I don’t know what it is about sign language for toddlers that kind of turns me off. I guess, as a linguist, I can’t quite get behind teaching little people just figuring out how language works gestures that so many of the population can’t understand. I have this mental image of Tess walking up to stranger or a family friend and frantically making a gesture and getting no response or understanding – having them think it’s just kinda cute.
So we’re at therapy yesterday and her physical therapist kept pushing sign language. Up til now I’ve avoided it pretty gracefully, but as Tess has recently entered speech therapy (just on the fringes), I find myself without a leg to stand on. I unwillingly found myself holding a snack while making the
gesture at my daughter. I don’t know quite how that even happened but here we are. Tess, when seeing any gesture, shakes her head adamantly no and looks furious. I don’t blame her! We’re teaching her how to go up and down stairs, what to wear, and are now demanding her she make “sound” signals at us?
There’s so much to learn as a small toddler and so much to learn as a small toddler in three forms of therapy, but it just seems like one additional unnecessary level of work for her. I’m all about Tess learning everything and communicating with anybody she can, but this seems like a fad. She doesn’t have a hearing issue and she isn’t going to learn enough to really speak with anyone. She’s simply learning a small collection of signals so that I can say Tess signs, and that feels very inauthentic and unproductive.
I’m going to say something terrible: I feel like signing for toddlers just came into effect for parents who were impatient for their children to speak. We live in a world where raising children is a competition, and any delays or unusual growth patterns are seen as parental failure. I guess watching Tess learn and grow leaves me feeling that we’re not failing. Tess thrives. Tess is learning every day and astounds us with how quickly she picks things up. Who’s to say she should be speaking right now?
I have been crazy at work so maybe this is just my grouchy side. No one would be surprised by that, but that’s my take on things. We’ll see – maybe she’ll end up loving signing and I’ll feel like an idiot. It wouldn’t be the first time. Still this time I feel like I’m giving in and not making a choice. That’s not how I want to parent.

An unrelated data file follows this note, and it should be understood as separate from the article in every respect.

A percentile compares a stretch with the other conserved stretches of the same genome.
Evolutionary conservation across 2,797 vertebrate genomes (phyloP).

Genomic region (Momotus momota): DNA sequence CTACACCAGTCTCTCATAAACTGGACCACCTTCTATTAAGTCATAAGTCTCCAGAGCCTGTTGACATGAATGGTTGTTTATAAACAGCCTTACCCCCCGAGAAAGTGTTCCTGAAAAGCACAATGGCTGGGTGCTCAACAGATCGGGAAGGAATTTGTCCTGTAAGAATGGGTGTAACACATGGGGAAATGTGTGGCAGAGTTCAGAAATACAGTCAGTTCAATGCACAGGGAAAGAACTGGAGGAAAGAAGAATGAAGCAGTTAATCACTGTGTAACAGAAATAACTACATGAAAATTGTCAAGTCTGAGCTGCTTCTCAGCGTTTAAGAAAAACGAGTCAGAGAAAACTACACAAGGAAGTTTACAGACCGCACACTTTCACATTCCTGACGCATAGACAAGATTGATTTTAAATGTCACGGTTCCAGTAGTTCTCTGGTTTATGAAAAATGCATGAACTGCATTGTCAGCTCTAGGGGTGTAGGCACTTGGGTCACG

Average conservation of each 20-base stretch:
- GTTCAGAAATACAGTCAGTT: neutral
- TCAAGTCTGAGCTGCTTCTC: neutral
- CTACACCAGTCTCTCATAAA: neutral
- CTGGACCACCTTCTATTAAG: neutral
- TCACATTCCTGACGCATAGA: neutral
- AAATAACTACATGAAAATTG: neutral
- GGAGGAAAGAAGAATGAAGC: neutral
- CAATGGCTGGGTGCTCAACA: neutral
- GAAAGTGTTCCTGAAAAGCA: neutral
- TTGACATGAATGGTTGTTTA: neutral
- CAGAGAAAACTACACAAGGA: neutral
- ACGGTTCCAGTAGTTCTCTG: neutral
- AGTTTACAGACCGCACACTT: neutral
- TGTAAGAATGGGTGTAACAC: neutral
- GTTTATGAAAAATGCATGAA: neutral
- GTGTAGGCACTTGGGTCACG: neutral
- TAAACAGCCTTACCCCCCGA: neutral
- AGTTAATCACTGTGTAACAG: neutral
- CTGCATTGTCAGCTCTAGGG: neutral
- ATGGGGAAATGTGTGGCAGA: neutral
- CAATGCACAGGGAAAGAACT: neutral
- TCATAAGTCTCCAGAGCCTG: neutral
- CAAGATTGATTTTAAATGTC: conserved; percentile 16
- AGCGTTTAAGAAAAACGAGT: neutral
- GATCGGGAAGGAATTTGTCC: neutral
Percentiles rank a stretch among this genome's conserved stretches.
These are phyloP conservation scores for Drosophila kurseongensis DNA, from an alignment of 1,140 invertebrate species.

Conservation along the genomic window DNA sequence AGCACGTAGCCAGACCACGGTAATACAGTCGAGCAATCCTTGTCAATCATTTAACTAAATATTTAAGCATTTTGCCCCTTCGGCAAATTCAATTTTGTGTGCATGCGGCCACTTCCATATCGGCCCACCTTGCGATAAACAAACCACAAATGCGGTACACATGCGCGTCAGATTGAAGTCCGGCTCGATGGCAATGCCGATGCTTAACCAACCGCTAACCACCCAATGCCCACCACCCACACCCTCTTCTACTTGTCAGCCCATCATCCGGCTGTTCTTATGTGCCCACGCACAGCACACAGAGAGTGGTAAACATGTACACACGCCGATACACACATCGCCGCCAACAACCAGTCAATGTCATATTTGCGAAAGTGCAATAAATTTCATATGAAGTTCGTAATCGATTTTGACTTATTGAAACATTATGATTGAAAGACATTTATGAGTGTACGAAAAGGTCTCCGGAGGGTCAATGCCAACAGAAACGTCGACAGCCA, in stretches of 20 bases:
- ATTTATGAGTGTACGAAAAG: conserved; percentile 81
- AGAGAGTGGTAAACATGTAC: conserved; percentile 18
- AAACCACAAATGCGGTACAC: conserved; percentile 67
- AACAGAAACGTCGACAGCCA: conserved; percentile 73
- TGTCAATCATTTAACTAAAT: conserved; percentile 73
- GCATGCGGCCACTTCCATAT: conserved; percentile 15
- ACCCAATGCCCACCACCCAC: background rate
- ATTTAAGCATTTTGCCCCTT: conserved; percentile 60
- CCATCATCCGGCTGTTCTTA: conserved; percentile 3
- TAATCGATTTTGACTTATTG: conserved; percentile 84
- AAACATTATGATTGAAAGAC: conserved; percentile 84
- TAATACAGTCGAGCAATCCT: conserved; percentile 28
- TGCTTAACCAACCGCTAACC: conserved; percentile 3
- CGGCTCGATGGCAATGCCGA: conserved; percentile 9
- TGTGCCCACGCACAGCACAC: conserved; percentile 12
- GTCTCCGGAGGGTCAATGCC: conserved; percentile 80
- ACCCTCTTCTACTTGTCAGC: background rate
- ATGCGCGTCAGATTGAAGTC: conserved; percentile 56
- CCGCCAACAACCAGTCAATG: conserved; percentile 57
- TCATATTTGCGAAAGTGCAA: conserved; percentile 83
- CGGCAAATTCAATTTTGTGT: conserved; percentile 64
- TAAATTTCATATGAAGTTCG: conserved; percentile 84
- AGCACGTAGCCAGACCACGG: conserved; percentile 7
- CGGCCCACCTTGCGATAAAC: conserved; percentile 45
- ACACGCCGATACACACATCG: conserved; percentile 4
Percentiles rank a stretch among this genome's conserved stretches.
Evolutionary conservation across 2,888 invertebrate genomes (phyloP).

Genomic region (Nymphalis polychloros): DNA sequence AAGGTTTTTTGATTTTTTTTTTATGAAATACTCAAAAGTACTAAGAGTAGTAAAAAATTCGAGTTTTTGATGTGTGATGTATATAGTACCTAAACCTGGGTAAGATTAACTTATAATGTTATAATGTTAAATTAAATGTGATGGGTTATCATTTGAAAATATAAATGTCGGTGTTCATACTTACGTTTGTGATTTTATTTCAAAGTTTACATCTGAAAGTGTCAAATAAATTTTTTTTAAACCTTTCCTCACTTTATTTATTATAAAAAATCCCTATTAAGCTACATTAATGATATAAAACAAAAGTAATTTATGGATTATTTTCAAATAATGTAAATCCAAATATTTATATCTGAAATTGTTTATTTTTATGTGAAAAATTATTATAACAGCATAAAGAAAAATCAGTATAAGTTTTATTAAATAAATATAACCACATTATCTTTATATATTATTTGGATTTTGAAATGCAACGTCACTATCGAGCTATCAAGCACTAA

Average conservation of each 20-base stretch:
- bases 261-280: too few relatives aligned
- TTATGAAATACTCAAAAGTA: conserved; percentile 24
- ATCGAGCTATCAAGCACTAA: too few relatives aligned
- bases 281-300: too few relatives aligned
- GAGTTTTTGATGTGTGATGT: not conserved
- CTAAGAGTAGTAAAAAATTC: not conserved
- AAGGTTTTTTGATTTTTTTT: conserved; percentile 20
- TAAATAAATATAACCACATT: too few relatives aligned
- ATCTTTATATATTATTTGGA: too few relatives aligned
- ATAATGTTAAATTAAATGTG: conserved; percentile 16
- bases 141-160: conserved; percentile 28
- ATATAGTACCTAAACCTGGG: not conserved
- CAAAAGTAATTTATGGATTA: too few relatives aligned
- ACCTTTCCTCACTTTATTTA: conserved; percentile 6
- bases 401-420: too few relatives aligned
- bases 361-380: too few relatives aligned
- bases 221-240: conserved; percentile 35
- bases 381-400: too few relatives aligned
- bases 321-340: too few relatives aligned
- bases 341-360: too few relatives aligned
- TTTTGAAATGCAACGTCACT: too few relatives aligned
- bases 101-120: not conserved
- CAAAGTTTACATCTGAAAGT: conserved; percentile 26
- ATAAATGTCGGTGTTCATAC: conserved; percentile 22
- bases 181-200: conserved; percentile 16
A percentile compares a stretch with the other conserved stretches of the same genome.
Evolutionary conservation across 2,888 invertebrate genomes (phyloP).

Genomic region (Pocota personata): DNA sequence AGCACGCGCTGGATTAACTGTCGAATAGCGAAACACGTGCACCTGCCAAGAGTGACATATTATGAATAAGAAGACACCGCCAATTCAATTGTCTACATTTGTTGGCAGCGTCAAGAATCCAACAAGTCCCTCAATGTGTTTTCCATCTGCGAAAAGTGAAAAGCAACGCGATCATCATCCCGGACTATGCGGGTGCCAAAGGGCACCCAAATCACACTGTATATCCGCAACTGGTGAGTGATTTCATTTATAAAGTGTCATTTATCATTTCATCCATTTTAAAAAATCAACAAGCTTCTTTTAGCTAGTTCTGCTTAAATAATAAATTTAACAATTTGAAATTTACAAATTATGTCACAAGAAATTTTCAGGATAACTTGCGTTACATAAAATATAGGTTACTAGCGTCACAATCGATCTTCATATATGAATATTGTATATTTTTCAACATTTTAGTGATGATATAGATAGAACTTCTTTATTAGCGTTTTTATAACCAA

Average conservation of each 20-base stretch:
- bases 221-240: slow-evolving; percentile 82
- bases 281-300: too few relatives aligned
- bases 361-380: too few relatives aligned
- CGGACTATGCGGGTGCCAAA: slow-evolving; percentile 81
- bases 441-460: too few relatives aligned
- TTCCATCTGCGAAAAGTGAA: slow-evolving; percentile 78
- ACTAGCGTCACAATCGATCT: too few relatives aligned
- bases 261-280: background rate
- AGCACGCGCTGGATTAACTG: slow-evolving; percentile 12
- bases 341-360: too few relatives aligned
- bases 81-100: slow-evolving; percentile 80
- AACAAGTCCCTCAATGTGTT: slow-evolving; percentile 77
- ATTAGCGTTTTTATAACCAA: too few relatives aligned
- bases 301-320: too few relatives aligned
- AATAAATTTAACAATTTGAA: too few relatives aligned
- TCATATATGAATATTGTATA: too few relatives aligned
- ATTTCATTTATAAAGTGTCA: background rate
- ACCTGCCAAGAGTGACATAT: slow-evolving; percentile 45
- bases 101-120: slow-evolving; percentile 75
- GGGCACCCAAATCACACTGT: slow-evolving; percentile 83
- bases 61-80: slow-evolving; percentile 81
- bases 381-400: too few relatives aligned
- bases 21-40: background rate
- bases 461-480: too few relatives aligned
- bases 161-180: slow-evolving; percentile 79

On a happier note? We ran into neighbors yesterday who switched to French when they heard me speaking with Tess. Tess is smart; she noticed. I love my neighborhood.
We took the kids to family dinner, Irishfest, hung out with Sassy, went to the park – we’re getting the most out of the last days of summer. And the kids don’t seem to mind one bit!
Interesting, how is ASL really different from teaching her English and French? It’s just fundamentally another language, correct?
Honestly? It’s a language I don’t speak and have no community to reinforce. I want her to be be multilingual, but I’m dying trying to incorporate French. A language I’m unfamiliar with in addition to French? The bar’s too high.
Sassy says…. There is a limit to parents and children’s abilities to focus energies and thought Tess is working very hard to. Catch up as well as learn to communicate in two languages. Personally, really? I think that’s pretty azing! Why in the world would one complicate that with a third language in any form? Cut this kid some slack. She is amazing. Tess is catching up in physical and verbal ability but its work. I would not for one second consider allowing a therapist to add to this educational load.
Tess needs to focus on a strong base in her current curriculum She is a delight and loving with spirit and rebellion matched only by maggeys!
I cannot. Hold my thoughts… Much as I would like to….
Much love, sassy.
I totally agree. Children are naturally curious, they will definetely learn whatever suits them and their surroundings at their very own pace. May not apply to teenagers. ;-D
Personally, I found sign language with my baby sisters to be a blessing! Their motor skills developed faster than their verbal skills and sign language was a way that they could adequately communicate their basic feelings, wants, and needs instead of just crying and hoping we would guess what was wrong.
That being said, I absolutely believe that there is no one way to do things and what works for one parent may not work for another. So, take a deep breath and give sign a fair try. It may be frustrating at the get-go, but if it helps Tess communicate with you while her verbal skills are still developing then great! If not, then at least you gave her the option of a useful language tool to try and it’s okay to drop it if/when it is no longer useful. (Some of our family -including Rose- still use sign language from time to time to communicate basic stuff across a noisy or crowded room.) But, ultimately, just do what works best for you and your children… and no matter what, you still have amazing children! 🙂